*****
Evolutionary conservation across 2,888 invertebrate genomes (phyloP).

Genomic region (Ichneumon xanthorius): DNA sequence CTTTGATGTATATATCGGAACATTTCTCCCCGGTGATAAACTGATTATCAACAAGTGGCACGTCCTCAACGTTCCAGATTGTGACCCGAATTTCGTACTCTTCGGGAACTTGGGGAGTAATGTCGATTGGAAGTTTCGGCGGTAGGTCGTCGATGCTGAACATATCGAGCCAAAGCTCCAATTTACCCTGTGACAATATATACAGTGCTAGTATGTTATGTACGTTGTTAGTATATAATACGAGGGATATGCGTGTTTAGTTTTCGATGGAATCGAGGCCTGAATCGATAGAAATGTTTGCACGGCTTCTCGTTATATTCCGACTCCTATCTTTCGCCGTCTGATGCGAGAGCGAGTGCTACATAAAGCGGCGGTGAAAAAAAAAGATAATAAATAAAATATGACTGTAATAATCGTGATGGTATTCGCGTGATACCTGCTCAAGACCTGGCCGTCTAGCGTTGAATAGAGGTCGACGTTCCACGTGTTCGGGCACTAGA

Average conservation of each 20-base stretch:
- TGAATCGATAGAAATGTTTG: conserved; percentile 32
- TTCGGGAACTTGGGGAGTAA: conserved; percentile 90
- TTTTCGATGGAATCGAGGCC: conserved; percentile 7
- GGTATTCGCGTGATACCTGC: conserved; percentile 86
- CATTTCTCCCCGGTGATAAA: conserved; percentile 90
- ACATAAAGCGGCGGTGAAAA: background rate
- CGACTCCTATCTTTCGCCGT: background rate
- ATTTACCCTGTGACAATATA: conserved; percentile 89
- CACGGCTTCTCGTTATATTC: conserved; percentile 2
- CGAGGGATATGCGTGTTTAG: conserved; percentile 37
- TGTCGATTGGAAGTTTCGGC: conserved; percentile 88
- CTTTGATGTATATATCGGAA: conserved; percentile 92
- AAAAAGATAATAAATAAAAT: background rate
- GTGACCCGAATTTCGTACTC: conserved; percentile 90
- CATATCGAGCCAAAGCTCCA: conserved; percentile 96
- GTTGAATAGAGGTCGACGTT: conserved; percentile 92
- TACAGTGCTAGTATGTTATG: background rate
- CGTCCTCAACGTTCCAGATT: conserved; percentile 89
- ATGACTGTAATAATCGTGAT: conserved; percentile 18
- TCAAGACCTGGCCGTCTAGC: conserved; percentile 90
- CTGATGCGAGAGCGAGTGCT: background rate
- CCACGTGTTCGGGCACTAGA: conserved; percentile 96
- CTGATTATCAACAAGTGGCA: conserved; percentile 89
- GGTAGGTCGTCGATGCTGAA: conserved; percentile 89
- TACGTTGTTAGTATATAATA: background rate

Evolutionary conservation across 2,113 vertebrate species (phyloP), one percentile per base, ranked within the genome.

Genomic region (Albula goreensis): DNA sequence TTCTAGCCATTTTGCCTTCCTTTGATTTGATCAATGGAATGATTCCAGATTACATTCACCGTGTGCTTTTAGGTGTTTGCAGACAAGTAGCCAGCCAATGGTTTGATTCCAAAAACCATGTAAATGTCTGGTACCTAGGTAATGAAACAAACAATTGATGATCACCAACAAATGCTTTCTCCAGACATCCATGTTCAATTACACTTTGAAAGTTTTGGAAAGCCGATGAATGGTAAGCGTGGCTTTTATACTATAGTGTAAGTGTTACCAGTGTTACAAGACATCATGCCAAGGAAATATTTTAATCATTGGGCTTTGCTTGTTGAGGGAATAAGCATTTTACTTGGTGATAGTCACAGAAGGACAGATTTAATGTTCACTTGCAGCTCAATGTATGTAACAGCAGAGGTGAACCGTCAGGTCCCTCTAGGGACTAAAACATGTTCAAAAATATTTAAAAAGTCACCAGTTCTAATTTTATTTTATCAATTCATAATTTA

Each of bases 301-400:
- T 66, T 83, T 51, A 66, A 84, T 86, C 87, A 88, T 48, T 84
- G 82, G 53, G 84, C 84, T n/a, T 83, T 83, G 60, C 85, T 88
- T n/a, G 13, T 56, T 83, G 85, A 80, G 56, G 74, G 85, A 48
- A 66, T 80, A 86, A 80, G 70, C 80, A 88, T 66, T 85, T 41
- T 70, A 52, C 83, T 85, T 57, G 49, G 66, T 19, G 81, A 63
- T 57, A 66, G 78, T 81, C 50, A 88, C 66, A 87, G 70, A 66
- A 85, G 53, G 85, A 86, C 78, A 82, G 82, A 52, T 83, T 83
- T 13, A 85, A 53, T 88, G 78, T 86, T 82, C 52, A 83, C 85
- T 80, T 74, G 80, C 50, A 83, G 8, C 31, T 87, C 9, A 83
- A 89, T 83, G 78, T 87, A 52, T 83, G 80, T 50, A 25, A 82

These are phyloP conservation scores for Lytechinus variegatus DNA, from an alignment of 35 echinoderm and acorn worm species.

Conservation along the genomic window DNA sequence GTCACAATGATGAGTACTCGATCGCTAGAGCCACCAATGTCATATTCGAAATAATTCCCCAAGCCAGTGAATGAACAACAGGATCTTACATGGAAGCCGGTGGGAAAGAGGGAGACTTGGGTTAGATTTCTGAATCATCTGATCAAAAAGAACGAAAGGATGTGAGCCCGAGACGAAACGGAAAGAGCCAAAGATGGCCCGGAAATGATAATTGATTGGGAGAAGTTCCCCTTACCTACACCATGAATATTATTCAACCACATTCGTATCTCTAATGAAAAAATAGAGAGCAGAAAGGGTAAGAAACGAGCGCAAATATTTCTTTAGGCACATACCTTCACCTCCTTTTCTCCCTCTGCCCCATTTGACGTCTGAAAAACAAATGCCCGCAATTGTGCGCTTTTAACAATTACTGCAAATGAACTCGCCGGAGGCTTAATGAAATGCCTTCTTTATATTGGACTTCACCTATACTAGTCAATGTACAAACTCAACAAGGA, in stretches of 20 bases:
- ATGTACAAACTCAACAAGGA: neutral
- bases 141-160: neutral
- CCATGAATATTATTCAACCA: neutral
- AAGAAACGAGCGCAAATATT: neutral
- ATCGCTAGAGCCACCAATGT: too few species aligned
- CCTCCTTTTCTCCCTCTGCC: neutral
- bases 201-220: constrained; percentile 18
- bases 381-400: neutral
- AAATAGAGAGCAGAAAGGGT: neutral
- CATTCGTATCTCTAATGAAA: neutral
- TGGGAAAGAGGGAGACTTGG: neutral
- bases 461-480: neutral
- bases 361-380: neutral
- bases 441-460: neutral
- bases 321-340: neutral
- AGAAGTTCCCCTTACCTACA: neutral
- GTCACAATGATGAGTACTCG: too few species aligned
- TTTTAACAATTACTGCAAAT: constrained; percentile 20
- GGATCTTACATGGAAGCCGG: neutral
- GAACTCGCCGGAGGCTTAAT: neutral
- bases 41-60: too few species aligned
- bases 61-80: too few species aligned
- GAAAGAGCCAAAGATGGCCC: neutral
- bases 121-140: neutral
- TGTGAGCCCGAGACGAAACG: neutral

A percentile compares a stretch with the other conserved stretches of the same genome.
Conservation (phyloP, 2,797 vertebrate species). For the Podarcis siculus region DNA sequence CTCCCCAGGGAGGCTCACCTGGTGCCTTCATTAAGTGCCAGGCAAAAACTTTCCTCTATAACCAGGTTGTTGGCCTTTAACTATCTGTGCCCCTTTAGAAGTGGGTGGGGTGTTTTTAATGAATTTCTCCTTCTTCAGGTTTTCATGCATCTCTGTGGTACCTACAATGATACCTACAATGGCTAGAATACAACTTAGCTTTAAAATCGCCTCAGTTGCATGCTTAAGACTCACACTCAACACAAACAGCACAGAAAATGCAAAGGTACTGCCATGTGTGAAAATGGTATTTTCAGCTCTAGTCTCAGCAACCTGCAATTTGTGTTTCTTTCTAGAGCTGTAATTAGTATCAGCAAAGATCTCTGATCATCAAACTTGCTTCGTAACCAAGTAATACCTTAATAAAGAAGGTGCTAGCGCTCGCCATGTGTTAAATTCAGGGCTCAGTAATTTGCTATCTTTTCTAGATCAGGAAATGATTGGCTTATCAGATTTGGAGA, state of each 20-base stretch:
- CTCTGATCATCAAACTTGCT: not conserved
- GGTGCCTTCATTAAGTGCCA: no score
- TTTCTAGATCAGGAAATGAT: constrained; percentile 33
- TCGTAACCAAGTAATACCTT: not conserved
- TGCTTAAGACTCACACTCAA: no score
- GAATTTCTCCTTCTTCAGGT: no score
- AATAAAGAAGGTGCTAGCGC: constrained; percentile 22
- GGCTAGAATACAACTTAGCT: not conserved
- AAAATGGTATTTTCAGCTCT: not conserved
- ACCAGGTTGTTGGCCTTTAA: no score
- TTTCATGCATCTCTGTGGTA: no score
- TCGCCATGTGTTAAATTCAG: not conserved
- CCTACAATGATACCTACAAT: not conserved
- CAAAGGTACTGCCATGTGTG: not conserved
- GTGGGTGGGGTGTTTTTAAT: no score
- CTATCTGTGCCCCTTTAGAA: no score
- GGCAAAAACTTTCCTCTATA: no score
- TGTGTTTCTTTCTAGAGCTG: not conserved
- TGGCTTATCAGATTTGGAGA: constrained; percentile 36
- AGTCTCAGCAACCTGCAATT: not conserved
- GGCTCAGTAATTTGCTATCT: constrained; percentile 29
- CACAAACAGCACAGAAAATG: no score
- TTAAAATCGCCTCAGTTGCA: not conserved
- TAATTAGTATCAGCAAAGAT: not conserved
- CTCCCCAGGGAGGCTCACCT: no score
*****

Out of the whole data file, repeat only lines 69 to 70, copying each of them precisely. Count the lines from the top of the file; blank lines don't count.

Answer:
A percentile compares a stretch with the other conserved stretches of the same genome.
Conservation (phyloP, 2,797 vertebrate species). For the Podarcis siculus region DNA sequence CTCCCCAGGGAGGCTCACCTGGTGCCTTCATTAAGTGCCAGGCAAAAACTTTCCTCTATAACCAGGTTGTTGGCCTTTAACTATCTGTGCCCCTTTAGAAGTGGGTGGGGTGTTTTTAATGAATTTCTCCTTCTTCAGGTTTTCATGCATCTCTGTGGTACCTACAATGATACCTACAATGGCTAGAATACAACTTAGCTTTAAAATCGCCTCAGTTGCATGCTTAAGACTCACACTCAACACAAACAGCACAGAAAATGCAAAGGTACTGCCATGTGTGAAAATGGTATTTTCAGCTCTAGTCTCAGCAACCTGCAATTTGTGTTTCTTTCTAGAGCTGTAATTAGTATCAGCAAAGATCTCTGATCATCAAACTTGCTTCGTAACCAAGTAATACCTTAATAAAGAAGGTGCTAGCGCTCGCCATGTGTTAAATTCAGGGCTCAGTAATTTGCTATCTTTTCTAGATCAGGAAATGATTGGCTTATCAGATTTGGAGA, state of each 20-base stretch: